I think it goes without saying that it’s been a heck of a year. Last Friday was a year to the fateful-day that I left the house to go to the doctor, made some decisions and had the reaction to end all reactions.
Which means it’s been a year of living inside the house, a year since opening windows, a year since – well – everything. And, ironically, the past week I’ve been pretty miserable, sick and unable to breathe because I need some maintenance done on the air purifier that keeps me breathing inside the condo. Yep, even inside isn’t always safe when filters need cleaned.
In some ways, it feels a little disappointing to me that it’s only been a year because it seems like it’s been so much longer. But when I look back on all this year has held for me and all the obstacles that presented themselves, I understand why a year doesn’t seem like enough... I think I lived at least three years worth in this past one. And as much as I feel like I’ve lost stamina and abilities in this year, I also am so grateful for how far I’ve come.
My Cushing’s is getting better, my vitals are getting back to normal and I’m learning to work around some of the other limitations it’s left me with. More than anything, I am so grateful to see myself again when I look in the mirror. I’m not going to lie... I’m not where I want to be. I’m incredibly impatient to lose the last 40 of the 70 pounds Cushing’s has left me with. But the swelling and the deformities that left me looking like a completely different person... that part of it is gone.
Which means that the face I see in the mirror, although heavier, is now mine. That I am grateful for more than anything else. And while I’ve learned a lot of lessons in the past year, the hardest and wisest one came from a very sweet five year old.
When I say I looked scary, that is seriously an understatement. I scared myself. People walked in the door and gasped. Some cried. They all knew me and loved me, but my appearance was literally shocking if you weren’t ready for it. And, more than anything, I was really afraid for the kids to see me. I didn’t want them to be scared. I didn’t want them to worry. I didn’t want them to see the reality of my world.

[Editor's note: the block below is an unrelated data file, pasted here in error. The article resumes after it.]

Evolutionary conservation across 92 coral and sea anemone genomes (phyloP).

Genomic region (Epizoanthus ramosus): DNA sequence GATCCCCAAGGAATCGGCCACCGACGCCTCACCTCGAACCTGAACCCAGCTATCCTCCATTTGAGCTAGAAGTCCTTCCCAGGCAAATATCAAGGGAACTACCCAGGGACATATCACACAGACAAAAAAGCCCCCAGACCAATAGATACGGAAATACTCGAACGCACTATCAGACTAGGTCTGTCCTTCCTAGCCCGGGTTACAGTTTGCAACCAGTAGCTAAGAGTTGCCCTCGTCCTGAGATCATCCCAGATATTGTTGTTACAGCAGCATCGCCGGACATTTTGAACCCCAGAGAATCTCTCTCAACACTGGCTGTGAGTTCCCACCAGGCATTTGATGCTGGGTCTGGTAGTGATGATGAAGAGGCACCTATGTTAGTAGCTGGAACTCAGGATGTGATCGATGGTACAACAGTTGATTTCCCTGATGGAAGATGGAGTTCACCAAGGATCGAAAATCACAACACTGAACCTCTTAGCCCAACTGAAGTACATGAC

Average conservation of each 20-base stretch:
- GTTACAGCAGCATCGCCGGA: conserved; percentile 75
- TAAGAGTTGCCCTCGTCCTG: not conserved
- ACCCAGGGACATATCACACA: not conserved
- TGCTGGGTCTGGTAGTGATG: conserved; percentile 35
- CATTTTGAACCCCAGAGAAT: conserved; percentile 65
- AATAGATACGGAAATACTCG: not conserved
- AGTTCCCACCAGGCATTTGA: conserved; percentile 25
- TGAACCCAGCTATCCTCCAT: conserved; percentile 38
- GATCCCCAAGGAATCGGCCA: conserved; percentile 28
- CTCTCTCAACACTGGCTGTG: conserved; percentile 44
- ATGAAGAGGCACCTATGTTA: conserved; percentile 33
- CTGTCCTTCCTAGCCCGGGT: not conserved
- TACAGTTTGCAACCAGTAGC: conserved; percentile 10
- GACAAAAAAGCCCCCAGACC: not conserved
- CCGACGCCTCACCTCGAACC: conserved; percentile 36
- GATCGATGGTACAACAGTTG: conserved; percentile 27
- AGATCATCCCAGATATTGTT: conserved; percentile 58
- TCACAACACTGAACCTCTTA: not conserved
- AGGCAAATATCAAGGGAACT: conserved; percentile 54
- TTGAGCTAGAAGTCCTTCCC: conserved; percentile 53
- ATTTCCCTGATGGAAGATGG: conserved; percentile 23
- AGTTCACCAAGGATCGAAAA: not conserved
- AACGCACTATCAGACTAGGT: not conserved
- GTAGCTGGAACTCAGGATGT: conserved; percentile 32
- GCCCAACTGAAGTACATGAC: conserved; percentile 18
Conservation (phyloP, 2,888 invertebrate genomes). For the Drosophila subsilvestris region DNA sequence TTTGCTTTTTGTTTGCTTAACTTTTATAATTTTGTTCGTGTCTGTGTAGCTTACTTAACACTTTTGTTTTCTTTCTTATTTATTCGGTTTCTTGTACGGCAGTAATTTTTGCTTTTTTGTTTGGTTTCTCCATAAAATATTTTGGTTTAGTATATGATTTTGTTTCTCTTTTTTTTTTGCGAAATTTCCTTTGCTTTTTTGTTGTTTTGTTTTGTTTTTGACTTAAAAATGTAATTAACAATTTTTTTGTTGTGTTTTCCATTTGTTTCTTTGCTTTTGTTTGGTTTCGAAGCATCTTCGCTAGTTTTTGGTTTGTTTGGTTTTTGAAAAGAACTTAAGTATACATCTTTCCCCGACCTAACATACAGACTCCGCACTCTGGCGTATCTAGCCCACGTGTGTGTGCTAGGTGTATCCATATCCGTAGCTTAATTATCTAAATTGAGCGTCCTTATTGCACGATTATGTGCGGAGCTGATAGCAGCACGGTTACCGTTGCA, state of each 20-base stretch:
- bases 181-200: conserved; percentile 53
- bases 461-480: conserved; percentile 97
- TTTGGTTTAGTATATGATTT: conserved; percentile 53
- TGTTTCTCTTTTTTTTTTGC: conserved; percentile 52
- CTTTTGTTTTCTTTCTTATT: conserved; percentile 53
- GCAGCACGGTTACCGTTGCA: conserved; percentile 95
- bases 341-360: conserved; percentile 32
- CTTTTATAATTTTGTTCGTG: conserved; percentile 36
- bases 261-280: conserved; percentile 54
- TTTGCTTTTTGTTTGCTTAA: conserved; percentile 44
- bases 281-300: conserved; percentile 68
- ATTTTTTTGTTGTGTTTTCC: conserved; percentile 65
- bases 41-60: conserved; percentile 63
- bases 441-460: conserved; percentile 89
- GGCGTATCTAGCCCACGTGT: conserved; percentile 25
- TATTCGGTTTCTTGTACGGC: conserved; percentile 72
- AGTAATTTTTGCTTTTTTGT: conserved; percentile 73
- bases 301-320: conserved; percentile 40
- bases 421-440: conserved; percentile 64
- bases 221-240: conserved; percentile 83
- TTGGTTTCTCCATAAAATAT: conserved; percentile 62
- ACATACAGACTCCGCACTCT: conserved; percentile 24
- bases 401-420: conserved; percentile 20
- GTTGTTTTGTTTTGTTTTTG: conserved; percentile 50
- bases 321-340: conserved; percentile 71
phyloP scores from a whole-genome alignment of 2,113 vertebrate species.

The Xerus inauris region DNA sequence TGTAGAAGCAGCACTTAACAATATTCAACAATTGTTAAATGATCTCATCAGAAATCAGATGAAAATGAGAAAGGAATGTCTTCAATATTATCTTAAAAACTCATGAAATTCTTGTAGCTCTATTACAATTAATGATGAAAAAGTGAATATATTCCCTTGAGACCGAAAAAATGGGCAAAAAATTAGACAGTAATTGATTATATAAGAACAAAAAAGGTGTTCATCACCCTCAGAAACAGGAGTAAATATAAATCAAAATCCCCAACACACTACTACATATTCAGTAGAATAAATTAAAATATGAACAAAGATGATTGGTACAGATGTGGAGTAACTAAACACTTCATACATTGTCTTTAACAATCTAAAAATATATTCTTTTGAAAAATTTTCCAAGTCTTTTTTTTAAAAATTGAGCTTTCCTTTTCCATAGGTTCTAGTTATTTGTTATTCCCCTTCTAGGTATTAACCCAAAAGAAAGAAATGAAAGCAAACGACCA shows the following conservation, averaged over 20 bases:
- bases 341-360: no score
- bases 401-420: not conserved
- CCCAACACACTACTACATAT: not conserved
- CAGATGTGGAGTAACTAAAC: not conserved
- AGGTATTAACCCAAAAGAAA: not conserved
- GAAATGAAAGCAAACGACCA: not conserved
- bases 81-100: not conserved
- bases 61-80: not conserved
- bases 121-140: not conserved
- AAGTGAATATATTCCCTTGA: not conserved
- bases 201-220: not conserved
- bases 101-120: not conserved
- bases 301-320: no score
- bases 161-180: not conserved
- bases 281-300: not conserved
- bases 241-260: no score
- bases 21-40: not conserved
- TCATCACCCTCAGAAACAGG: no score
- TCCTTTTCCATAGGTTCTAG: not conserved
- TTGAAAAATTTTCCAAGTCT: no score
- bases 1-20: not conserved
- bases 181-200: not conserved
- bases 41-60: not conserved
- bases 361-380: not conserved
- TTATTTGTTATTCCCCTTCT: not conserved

Susie called one day to tell me about a conversation she had with the boys while driving in the van... it had been a number of months since I had seen them and they kept wanting to come over. She explained to them [again] that I was really sick and didn’t look like myself. She explained to them that I was embarrassed and they might be a little scared.
My Tyler started in with, “But Mom, doesn’t she know she’s the nicest girl I ever knew? She’s also the sickest girl I ever knew. But doesn’t she know how much we love her?”
Silly me. Didn’t I know?
That statement pierced my heart. But it was the next one that made me tell Susie to drive them over immediately. Tyler was talking about how I was the best godmother he has [yep, I’m the only one he has, but I take it as high praise anyway] when Jonboy said to him, “She is, Tyler. But don’t be sad if your godmother dies.”
Here, these sweet little boys who would love me if I was blue, these boys I was trying to protect from being scared of how sick I was, had imaginations that exceeded the scariest reality I was facing. In protecting them from seeing my truth, they created a more frightening one.
Didn’t I know?
In truth, they were scared when they came. There were no big hugs as usual. Jonathan immediately went into the bathroom and Ty kept his distance at first. But then we started talking... he realized the person inside this crazy looking body was still me, and then we couldn’t get him to shut up for the next half hour. He was over it. He saw ME underneath all the illness. Jonathan, it became clear, wasn’t scared of me. He was sad beyond words for me. But my smile became his smile, and hugs were given by the time they left.
I still couldn’t look in the mirror. I still couldn’t see myself there. But I could see myself in those sweet little boys. They taught me a lot this year.
They were over here a few weeks ago, posing for photos as they always do, when they took a vote and insisted we take one together. I look good compared to how I did last summer, but my mind is still completely adverse to my chubby cheeks and thinned out hair. I’m still embarrassed to be the size I am compared to the size I was. But how much I love them is more important than being embarrassed.
So we took the picture.
I’m so proud of them. And proud of how they love me. I’m done with, “Doesn’t she know how much we love her?”
I know, I get it.
And I love them, too.